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  •  Somebody please explain (0+ / 0-)

    the furor over immigration to me.

    Yes, it's a very serious issue, and a complicated one.  But illegal immigration and all of the associated concerns have been going on, to a greater or lesser degree, forever.

    Why have the Republicans decided now (or in the last year or two) that it's about to spell the end of the Republic?

    •  because they're about controlling costs (1+ / 0-)
      Recommended by:
      SadTexan

      and illegals, in their mind, cost money for services. The benefits of low prices, unfilled jobs being filled, etc never gets mentioned.

      "Politics is the art of looking for trouble, finding it everywhere, diagnosing it incorrectly and applying the wrong remedies." - Groucho Marx

      by Greg Dworkin on Mon Oct 29, 2007 at 12:15:17 PM PDT

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      •  Is it really economic? (1+ / 0-)
        Recommended by:
        BenGoshi

        Or is it mostly xenophobia?

        •  mixture (3+ / 0-)
          Recommended by:
          jxg, SadTexan, ppluto

          it not entirely xenophobia, and it's not all Republican.

          "Politics is the art of looking for trouble, finding it everywhere, diagnosing it incorrectly and applying the wrong remedies." - Groucho Marx

          by Greg Dworkin on Mon Oct 29, 2007 at 12:19:41 PM PDT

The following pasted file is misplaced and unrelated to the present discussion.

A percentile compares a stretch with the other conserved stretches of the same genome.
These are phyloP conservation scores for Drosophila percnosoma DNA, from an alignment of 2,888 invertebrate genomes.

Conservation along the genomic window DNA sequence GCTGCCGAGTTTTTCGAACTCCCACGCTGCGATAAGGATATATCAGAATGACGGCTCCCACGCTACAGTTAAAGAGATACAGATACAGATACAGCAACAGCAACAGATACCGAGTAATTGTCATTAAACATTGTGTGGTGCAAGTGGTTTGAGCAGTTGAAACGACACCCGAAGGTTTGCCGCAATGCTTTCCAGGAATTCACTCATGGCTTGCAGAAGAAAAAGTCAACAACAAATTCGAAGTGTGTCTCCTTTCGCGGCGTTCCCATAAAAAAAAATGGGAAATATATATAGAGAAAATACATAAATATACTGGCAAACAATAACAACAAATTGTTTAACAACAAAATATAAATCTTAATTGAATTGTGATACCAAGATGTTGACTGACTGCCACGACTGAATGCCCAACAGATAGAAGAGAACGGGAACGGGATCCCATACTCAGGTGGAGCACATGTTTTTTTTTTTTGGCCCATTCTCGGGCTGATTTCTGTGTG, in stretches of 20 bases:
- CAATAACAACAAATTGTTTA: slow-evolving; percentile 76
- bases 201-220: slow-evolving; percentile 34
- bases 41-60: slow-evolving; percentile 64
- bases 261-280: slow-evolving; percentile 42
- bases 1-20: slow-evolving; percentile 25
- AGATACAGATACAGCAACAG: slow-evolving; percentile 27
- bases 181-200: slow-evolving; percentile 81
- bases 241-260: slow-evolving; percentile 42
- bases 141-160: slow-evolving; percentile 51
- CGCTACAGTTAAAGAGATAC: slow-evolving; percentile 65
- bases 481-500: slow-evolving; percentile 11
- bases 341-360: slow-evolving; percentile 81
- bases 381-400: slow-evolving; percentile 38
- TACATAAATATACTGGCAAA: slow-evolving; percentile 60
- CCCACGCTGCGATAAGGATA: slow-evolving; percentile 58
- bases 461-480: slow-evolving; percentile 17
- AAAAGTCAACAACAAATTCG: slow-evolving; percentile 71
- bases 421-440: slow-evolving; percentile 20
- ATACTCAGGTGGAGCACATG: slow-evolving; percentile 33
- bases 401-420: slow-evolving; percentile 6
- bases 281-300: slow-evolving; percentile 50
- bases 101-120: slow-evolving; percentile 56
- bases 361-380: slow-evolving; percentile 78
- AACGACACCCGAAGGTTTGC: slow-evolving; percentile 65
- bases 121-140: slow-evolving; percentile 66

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          •  It's not, but if more immigrants voted republican (0+ / 0-)

            this wouldn't be an issue. It's unfortunate, I have seen some of the wonderful things that the 1986 Amnesty bill brought about - but it's never in the corporate media. Immigration is a big issue for some voters, and for years the repuplicans tried to say they opposed it while taking money from the industries that rely upon it.

            . There have been tyrants and murderers and for a time they seem invincible but in the end, they always fall -- think of it, ALWAYS. Mahatma Gandhi

            by Sacramento Dem on Mon Oct 29, 2007 at 12:35:34 PM PDT

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            •  actually, it was heading that way (2+ / 0-)
              Recommended by:
              jxg, Pluto

              In 2000, 30% of latinos voted for Bush.  In 2004, it was 40%.  He was really making good headway with the community, until the Tancredo wing of the GOP started freaking out about it.

              I sometimes wonder if they just need someone to hate.

              Osama bin Laden thought Americans were cowards. He was wrong. We're fools.

              by Leggy Starlitz on Mon Oct 29, 2007 at 12:44:02 PM PDT

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        •  the economic angle (2+ / 0-)
          Recommended by:
          SadTexan, Pluto

          I saw a bumper sticker the other day that says "At least the war on the middle class is going well".  Life's been hard for the middle class... wages are stagnant, fixed and semi-fixed costs like fuel, health care, and education are increasing at double-digit rates, job security is down, and now many are stuck with too much debt and dwindling property values.

          They need a scapegoat.  So the economic angle LEADS to the xenophobic angle.  They're looking for someone to blame, not solutions to the real problems, which are more existential in nature.

          Osama bin Laden thought Americans were cowards. He was wrong. We're fools.